The repetition of the cycle was reducing the speed until reaching a circular orbit and an acceptable re-entry speed (“Space Platform” Murray Leinster 1953).
Willy Ley - in his book “Die Eroberung des Weltraums” – believed that the first impact with the atmosphere would be at a speed of 30000 km/h. He thought that big wings were better for this type of re-entry. Actually the third stage had 52 m. wingspan in the original design of 1948, later reduced on to 48 m.
The reasons for the reduction were not aerodynamic ones. As per the theories of the time, the wings should have a size proportional to the fins of the first stage. They reduced the wings to save weight in the first stage!

At the time the rocket was designed the knowledge on supersonic flight was not public. Willy Ley was a zoologist and von Braun was specialized in propulsion. Neither of them was aerodynamicist.
They had already had some problems with the design of the A4b wings in Peenemünde.
In 1952 all they could do was to copy the wings of the X-2.

Offline Justo Miranda

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Re: Von Braun's Ferry Rocket of 1952
« Reply #20 on: January 21, 2008, 12:26:47 pm »
Please find attached some figures

Offline archipeppe

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Re: Von Braun's Ferry Rocket of 1952
« Reply #21 on: January 22, 2008, 01:16:20 am »
Many many thanks Justo for these additional infos.
I've really missed a photo of Ferry Rocket's landing (especially this nice one with F80 overfly and F86 parked on ramp, oh I love it, it's so '50s.....).

Offline Michel Van

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Re: Von Braun's Ferry Rocket of 1952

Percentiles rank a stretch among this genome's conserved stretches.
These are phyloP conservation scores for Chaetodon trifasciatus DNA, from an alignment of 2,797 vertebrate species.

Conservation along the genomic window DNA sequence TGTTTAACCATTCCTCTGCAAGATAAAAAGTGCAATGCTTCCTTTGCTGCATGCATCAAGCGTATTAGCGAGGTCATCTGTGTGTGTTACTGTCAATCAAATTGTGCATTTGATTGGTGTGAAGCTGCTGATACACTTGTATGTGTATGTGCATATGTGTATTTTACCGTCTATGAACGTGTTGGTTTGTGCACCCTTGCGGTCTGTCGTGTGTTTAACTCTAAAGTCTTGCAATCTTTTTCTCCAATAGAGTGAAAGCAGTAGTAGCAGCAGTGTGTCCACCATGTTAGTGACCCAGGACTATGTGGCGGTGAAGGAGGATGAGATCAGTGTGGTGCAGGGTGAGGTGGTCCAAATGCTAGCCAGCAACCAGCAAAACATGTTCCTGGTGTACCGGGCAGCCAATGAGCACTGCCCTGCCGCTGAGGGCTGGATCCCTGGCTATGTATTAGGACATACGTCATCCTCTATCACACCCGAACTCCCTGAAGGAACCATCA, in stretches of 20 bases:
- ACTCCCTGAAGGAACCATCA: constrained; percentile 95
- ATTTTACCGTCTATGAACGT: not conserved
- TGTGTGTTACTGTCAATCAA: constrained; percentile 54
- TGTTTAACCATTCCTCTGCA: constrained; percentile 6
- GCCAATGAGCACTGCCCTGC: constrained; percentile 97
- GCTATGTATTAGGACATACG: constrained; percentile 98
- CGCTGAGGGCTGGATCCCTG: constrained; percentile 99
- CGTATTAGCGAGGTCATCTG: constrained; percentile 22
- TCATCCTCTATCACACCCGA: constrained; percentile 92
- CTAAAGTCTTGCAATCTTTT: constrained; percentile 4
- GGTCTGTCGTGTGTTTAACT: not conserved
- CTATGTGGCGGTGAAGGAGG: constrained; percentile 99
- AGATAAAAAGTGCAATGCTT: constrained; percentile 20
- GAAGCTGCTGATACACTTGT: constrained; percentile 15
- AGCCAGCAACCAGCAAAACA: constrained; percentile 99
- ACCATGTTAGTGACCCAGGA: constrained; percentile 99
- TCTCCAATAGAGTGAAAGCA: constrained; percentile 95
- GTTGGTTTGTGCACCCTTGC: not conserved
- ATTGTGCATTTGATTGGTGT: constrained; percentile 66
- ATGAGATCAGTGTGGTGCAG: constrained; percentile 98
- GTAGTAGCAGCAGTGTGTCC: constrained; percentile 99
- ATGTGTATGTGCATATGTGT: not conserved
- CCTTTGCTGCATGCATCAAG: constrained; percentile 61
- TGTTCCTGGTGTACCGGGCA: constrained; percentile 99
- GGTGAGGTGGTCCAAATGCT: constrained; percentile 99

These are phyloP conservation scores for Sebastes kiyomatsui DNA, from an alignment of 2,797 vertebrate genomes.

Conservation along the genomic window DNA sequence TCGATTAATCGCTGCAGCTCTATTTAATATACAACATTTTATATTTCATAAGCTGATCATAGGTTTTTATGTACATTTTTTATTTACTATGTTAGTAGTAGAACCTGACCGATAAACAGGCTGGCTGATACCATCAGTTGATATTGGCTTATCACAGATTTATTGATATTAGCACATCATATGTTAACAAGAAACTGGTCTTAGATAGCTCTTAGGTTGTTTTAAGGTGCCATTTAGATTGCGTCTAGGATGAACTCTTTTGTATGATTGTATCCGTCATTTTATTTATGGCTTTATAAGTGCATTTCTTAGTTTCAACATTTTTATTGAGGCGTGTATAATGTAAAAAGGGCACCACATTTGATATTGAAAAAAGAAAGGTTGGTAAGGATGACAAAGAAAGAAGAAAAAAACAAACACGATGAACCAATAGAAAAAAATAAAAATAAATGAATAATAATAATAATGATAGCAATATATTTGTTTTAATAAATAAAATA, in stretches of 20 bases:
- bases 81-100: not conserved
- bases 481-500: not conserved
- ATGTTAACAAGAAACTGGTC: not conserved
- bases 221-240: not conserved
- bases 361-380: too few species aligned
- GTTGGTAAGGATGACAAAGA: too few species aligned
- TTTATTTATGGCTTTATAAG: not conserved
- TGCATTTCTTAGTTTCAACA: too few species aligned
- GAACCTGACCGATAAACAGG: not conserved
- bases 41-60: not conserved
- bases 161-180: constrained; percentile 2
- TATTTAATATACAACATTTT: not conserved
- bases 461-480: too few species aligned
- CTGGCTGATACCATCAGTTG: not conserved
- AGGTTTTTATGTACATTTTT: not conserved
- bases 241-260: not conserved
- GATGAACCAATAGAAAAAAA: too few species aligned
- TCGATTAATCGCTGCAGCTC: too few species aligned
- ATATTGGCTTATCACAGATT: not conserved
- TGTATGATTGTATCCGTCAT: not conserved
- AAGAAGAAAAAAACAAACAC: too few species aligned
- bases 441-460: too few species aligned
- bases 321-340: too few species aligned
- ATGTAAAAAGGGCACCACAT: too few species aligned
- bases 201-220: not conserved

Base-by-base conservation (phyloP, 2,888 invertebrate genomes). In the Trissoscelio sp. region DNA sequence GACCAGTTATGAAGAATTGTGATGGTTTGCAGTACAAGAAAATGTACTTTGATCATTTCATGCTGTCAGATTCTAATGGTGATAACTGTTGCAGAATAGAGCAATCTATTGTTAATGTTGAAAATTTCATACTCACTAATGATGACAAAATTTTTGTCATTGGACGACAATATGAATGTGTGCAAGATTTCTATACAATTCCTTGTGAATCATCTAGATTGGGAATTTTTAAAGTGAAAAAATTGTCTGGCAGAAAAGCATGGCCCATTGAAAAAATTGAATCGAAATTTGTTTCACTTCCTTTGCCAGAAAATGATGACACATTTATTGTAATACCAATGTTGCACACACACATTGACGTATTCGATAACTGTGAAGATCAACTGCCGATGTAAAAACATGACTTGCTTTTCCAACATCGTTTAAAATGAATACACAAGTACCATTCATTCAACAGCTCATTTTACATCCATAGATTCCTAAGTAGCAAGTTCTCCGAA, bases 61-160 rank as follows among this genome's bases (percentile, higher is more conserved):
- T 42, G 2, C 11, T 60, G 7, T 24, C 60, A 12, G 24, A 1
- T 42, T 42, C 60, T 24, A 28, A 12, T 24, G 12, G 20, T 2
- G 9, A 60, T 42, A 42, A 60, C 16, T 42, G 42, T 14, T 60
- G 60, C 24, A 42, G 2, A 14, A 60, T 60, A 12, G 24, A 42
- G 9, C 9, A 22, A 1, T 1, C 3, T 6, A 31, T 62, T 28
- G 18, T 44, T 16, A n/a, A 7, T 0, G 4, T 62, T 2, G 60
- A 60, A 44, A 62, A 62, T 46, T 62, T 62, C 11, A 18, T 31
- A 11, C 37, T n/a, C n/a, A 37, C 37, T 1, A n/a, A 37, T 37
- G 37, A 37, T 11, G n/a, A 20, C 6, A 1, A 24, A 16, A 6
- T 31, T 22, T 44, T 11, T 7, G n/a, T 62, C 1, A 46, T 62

« Reply #22 on: January 22, 2008, 02:48:33 am »
to Heatshield on Ferry
i read the German edition of "Man Will Conquer Space Soon!" Star in den Weltraum.
Von Braun give this data
the glide pad is 20000 km long.
the Ferry has a maximum of 715° +C or 1319° F

reality check
Space Shuttle and Buran
nose and leading edge of the wings. heats up to 1650° +C or 3002° F


you know those links ?
http://www.fabiofeminofantascience.org/COLLIERS/COLLIERS1.html
http://home.flash.net/~aajiv/bd/colliers.html
http://www.davidszondy.com/future/space/colliersshuttle.htm
http://renax.club.fr/sharkit/ferryrocket/ferryrocket.htm

http://manconquersspace.com/
go to trailermenu  and see it !

« Last Edit: August 03, 2010, 12:19:33 pm by Michel Van »
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Offline Orionblamblam

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Re: Von Braun's Ferry Rocket of 1952
« Reply #23 on: January 22, 2008, 09:10:22 am »

the Ferry has a maximum of 715° +C or 1319° F

realty check
Space Shuttle and Buran
nose and leading edge of the wings. heats up to 1650° +C or 3002° F



That's where these early 1950's designs really fell down. At the time, there was insufficient experimental data to really allow for a good understanding of aerothermal heating. And given the very sharp leading edge of the FR, it's wings would get *hotter* than those of the Shuttle, which has nice blunt leading edges. The pointy nose of the FR would melt right off, no matter *what* it was made from.
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Offline Grif

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Re: Von Braun's Ferry Rocket of 1952